What was your first 911 call?

Traumaholic

Forum Ride Along
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Just a little curious for what everyone’s first call was.

I recently just got hired by a company that’s owned by AMR in SoCal And I’m on my 5th field training shift and I’ve had 2 911 calls so far. Also my company is all BLS we don’t have any medics hired. When we get a 911 we work with fire and medics hop on our rig.

My first call was syncopal episode for a guy in the shower, wasn’t too crazy. C-Collar and flatted to gurney, code 2 all the way.

My second call I had yesterday is what I consider my first REAL 911 and man I feel like I was ****ing everything up. It was a Difficulty breathing/ sob. Fire was first on scene and we were code 3 from our post and too hospital. they had her on their monitor already but this lady was in really bad condition with a 77% spO2. When we get her in the rig she’s panicking and we’re not able to get a BP for her on their monitor. The medics had me start a 12 lead and I know anatomically where they go and each intercostal space, but I just ****ed the whole thing as I’ve never really done it for real so the medic had to help me. Mind you she was on cpap with abuterol and man I thought this lady was going to code. Since the BP wasn’t working bc she was a little panicked they asked me to palpate a BP and tbh I’ve never done it that way, but know how due to my emt school but I could not find her radial pulse. I’ve always done it with stethoscope. When we get to hospital she’s in a little better condition because it seemed like the albuterol helped a lot, but I just feel like I added to the **** show.The medics after were pretty cool since it was my first real 911 call and it really makes me wanna learn more and make sure I know my ****. It was a good experience and I’m glad I was with my FTO and not by myself lol.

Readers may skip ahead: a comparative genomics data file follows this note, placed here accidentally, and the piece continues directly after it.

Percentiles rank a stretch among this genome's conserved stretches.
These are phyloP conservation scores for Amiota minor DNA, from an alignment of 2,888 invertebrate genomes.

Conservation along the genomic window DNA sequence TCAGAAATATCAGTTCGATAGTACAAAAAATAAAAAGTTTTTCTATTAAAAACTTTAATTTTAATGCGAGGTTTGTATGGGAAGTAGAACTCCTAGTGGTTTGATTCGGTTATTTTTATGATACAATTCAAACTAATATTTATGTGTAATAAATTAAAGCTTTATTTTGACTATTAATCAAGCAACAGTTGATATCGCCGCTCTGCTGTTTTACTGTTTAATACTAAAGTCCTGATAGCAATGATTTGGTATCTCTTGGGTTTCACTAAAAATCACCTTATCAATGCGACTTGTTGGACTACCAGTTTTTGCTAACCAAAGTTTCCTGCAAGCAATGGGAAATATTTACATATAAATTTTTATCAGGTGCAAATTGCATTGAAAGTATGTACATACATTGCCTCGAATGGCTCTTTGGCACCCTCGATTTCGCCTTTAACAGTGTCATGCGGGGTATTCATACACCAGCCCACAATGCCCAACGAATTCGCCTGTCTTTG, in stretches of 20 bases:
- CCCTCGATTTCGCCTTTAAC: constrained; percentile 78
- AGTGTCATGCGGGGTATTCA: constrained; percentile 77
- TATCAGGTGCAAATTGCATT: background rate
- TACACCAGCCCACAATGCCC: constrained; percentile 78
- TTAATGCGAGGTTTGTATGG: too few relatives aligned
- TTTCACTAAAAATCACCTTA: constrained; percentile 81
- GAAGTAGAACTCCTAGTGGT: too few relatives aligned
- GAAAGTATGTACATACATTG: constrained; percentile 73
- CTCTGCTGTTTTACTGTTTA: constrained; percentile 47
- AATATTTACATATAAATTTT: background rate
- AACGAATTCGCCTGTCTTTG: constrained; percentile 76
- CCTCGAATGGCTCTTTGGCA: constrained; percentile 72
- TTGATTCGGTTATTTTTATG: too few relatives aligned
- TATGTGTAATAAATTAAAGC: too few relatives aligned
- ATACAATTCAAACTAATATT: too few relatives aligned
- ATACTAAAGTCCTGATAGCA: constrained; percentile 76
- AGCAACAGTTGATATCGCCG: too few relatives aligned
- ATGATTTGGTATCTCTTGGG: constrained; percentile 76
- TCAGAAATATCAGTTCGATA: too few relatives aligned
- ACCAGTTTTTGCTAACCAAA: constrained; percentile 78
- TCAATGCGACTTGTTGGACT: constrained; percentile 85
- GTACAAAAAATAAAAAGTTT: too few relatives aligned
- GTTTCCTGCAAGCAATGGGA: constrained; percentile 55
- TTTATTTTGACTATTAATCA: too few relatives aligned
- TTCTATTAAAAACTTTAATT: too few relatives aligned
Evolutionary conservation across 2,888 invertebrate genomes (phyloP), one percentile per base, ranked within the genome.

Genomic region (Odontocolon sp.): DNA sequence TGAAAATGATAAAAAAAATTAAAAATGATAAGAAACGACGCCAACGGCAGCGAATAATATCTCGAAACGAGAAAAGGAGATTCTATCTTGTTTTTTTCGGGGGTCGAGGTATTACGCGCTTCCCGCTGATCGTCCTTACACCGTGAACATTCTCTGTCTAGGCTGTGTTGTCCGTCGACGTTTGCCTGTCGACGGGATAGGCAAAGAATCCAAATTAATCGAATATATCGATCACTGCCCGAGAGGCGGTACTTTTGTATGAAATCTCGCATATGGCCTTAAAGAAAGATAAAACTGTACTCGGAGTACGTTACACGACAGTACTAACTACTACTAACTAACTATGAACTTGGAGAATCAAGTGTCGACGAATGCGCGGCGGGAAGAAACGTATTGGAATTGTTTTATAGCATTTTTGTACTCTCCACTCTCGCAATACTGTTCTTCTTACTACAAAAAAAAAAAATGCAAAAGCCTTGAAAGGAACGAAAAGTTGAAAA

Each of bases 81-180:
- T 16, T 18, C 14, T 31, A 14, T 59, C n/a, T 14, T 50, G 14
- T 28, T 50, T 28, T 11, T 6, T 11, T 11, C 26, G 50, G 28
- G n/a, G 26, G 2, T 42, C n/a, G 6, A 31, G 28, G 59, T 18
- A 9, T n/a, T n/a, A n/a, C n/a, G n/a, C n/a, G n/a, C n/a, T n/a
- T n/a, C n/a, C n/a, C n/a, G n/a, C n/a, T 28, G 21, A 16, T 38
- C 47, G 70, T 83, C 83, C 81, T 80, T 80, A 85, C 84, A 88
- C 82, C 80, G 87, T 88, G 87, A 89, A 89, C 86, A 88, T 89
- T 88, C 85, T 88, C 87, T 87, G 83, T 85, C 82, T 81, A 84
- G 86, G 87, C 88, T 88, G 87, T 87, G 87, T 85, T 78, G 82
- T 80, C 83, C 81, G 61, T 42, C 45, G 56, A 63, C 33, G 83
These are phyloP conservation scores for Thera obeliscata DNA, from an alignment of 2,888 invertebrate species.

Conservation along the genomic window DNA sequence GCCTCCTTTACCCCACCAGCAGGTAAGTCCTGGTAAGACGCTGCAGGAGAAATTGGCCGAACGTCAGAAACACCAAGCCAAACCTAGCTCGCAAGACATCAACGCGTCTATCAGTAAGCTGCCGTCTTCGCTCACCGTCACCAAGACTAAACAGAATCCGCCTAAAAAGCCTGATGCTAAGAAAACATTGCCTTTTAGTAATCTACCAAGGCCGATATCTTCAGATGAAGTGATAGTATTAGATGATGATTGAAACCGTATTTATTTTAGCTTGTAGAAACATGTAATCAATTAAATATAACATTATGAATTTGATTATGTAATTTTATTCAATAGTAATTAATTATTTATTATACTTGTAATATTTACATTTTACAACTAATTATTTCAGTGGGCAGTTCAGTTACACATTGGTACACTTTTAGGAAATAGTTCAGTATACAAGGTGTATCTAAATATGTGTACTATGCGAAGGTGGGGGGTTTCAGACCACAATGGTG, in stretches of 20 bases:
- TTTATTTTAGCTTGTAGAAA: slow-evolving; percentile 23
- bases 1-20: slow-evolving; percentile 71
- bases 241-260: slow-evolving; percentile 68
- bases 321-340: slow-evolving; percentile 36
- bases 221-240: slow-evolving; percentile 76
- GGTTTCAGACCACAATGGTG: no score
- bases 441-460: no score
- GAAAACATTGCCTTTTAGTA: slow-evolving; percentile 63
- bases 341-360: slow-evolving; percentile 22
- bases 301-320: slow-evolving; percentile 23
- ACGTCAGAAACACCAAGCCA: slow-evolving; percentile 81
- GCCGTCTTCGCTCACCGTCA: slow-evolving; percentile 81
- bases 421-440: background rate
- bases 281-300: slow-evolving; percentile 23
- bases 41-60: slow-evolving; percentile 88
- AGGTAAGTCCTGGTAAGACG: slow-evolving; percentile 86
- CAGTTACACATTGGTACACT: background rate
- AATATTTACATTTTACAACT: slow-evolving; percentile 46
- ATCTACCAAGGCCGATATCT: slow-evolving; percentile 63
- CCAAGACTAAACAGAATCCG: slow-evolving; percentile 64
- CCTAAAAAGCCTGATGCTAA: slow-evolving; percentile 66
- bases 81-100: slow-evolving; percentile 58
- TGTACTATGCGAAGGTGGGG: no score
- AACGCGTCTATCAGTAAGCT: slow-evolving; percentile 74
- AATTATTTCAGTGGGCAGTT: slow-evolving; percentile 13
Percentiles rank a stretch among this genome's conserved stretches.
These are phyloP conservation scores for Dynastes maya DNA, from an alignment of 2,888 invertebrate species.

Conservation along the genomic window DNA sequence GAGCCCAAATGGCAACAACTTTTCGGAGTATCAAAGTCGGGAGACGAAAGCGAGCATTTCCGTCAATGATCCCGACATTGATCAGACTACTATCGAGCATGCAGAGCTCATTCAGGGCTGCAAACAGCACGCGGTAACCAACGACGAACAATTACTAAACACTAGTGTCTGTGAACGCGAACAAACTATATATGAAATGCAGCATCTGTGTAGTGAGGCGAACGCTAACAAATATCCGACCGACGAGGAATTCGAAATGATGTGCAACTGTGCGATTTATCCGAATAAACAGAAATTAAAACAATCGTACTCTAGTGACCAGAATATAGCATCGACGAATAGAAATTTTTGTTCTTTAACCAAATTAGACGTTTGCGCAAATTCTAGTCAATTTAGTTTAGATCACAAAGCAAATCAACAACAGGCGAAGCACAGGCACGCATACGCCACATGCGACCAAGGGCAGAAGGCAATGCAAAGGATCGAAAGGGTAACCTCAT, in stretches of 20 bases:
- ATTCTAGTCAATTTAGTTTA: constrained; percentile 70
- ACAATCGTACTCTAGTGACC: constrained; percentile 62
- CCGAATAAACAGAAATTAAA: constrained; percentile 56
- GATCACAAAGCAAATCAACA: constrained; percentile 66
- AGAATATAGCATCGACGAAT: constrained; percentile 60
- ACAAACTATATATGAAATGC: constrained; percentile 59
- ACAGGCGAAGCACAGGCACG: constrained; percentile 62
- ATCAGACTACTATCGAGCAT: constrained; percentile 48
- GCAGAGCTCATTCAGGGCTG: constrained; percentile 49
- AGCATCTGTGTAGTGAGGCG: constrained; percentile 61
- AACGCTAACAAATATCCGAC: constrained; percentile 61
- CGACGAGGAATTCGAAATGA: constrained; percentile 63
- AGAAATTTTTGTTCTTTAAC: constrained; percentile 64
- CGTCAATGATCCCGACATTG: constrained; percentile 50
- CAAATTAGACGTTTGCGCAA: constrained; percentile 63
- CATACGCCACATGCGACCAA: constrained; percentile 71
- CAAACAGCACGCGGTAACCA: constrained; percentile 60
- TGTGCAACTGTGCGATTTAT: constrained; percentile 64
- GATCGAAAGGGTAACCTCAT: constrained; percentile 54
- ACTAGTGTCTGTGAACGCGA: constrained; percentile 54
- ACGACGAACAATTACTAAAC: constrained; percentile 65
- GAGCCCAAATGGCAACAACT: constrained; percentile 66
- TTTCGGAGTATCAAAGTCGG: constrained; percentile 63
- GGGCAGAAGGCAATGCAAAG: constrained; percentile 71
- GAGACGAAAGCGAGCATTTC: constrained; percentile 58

Curious how it went for all of you.
 

Fezman92

NJ and PA EMT
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All of the ones I've had were BS calls.
 

VentMonkey

Family Guy
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All of the ones I've had were BS calls.
If I were you, I’d be more concerned with a growing bitterness from “not getting good calls”. JS, frustrated? Sure, but it’s an easy rabbit hole to fall into.
 

Fezman92

NJ and PA EMT
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I’ll keep that in mind. It’s just that I really want to use what I learned in school.
 

DrParasite

The fire extinguisher is not just for show
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I’ll keep that in mind. It’s just that I really want to use what I learned in school.
to be totally honest, while the BS calls are frequently what I deal with, it's the "good" calls that I'd much rather forget. unhelmeted kid on a bike who went headfirst into a tree (had that one my first year), quite a few ped struck patients, the DOA that we worked because she was in a warm apartment when we were dispatched to a BS fall, the guy who had a massive MI, and collapsed on his colonoscopy bag, or any GI bleed.... I'll take a BS psych call any day now.
 

Fezman92

NJ and PA EMT
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I’m not looking forward to those horror calls or anything, I just want to well, treat. It was hard to do anything when there was nothing to do except for getting AMAs or taking vitals on someone who was just a drug seeker.